On which American leader has inspired him

PM Modi: When we were small, we used to look at Kennedy’s photographs in the newspapers, and we thought his personality was really impressive.  But the question is, who inspired me?
I had a great interest for reading when I was young, and I did read Benjamin Franklin’s autobiography.  He lived to a ripe old age, and he never did become President of the United States.  But his life is really inspirational:  how one person can manage to change his life; how he can make those attempts intelligently; how he can deliberately seek to reduce the number of hours that he needs to sleep, how to reduce the amount of food – the kind of hunger that he feels; and how to influence people who are angry with him, how to find solutions to that.
I always tell everyone that we need to read about Benjamin Franklin’s life.  He’s an inspiration to me, even today.  He was a multifaceted personality.  He was a political scientist.  He was a thinker.  He was a social worker.  And he came from a very humble background.  He wasn’t able to complete his schooling, but he has had a profound influence on American life and thought, even today.  And I really found his life to be truly inspirational, and I would like to motivate you to read about his life.
Benjamin Franklin

On what inspires them
President Obama: I say sometimes that the only problems that come to my desk are the ones that nobody else solves.  If they were easy questions, then somebody else would have solved them before they reached me.  So there are days when it’s tough and frustrating.  And that’s true in foreign affairs, that’s true in domestic affairs.
But I tell you what inspires me…Almost every day I meet somebody who tells me, you made a difference in my life.  So they’ll say, the health care law that you passed saved my child who didn’t have health insurance, and they were able to get an examination from a physician, and they caught an early tumour and now he’s doing fine.  Or they’ll say, you helped me save my home during the economic crisis.  Or they’ll say, I couldn’t go to college, and the program you set has allowed me to go to the university.
And sometimes they’re thanking you for things that you did four or five years ago.  Sometimes they’re thanking you for things you don’t even remember or you’re not thinking about that day.  But it’s a reminder of what you said earlier, which is if you focus on getting things done as opposed to just occupying an office or maintaining power, then the satisfaction that you get is unmatched.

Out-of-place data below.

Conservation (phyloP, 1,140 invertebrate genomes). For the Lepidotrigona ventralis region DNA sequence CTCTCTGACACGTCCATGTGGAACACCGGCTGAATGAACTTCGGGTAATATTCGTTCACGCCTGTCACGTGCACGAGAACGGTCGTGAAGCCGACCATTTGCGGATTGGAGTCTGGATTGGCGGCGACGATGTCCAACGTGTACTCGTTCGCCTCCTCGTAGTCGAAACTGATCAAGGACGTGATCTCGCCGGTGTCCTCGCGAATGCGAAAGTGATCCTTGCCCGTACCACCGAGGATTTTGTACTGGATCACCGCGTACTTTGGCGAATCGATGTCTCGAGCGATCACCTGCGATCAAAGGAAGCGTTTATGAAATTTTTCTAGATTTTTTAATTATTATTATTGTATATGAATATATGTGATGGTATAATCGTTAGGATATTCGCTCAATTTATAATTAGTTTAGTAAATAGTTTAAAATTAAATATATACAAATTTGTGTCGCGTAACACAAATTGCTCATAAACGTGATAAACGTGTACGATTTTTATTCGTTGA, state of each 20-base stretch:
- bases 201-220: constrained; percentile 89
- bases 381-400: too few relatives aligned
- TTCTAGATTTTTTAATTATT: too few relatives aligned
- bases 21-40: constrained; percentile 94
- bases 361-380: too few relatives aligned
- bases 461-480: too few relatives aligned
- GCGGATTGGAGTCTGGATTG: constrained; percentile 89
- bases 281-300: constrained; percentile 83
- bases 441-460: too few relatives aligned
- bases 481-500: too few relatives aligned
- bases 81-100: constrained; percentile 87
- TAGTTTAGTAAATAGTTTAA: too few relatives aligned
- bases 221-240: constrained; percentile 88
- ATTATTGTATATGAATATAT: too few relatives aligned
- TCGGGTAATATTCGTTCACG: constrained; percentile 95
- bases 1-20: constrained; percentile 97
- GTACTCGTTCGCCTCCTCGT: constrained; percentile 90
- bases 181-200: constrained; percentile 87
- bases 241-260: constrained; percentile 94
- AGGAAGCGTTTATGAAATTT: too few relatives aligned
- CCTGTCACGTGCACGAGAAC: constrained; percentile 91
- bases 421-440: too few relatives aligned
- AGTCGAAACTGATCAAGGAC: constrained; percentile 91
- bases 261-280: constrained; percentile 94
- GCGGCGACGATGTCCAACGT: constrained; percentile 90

And the good thing about service is that anybody can do it.  If you’re helping somebody else, the satisfaction that you can get from that I think exceeds anything else that you can do.  And that’s usually what makes me inspired to do more, and helps get through the challenges and difficulties that we all have -because obviously we’re not the only people with bad days at work.  I think everybody knows what it’s like to have a bad day at work.  You just have to keep on working through it.  Eventually, you’ll make a difference.

PM Modi:  Barack has really spoken from the heart.  Because no matter what office we hold, we are all individuals, we are all human beings first.  And listening to this, I also feel like recounting an episode from my life.
For many years, I was working, I was single, and I was occupied with my work.  And a lot of people at that time used to give me food to eat.  And there was one family that used to invite me very often, but I never went to their house because I felt they were very poor, and I thought if I go to their house and have dinner, then it will be a burden on them.  But one day, because they were so affectionate and kept inviting me, I did bow to their wishes and visited them.
They had a very small hut. There was a very small place to sit there.  They gave me something to eat, which was a piece of bread and some milk.  And they had a small child who was looking at that milk, was just staring at it.  And it looked as if the child had never even seen milk.  So I quickly gave that glass of milk to the child, and immediately, within seconds, he just drank up that milk.  His own parents were quite angry with him because he had had my milk, but I experienced at that point that perhaps that child had never had any milk besides his mother’s milk.  And they had wanted to feed me well, and that’s why they had gone and got milk.
And it really touched me that somebody living in a poor hut, a poor family would go through that kind of trouble to feed me.  And you need to actually dedicate your life to serving these people, and that is something that inspires me.

Kira Spucys-Tahar
Kira Spucys-Tahar
Kira has a passion for politics, and enjoys puzzles, bad jokes and cuddles with her cat.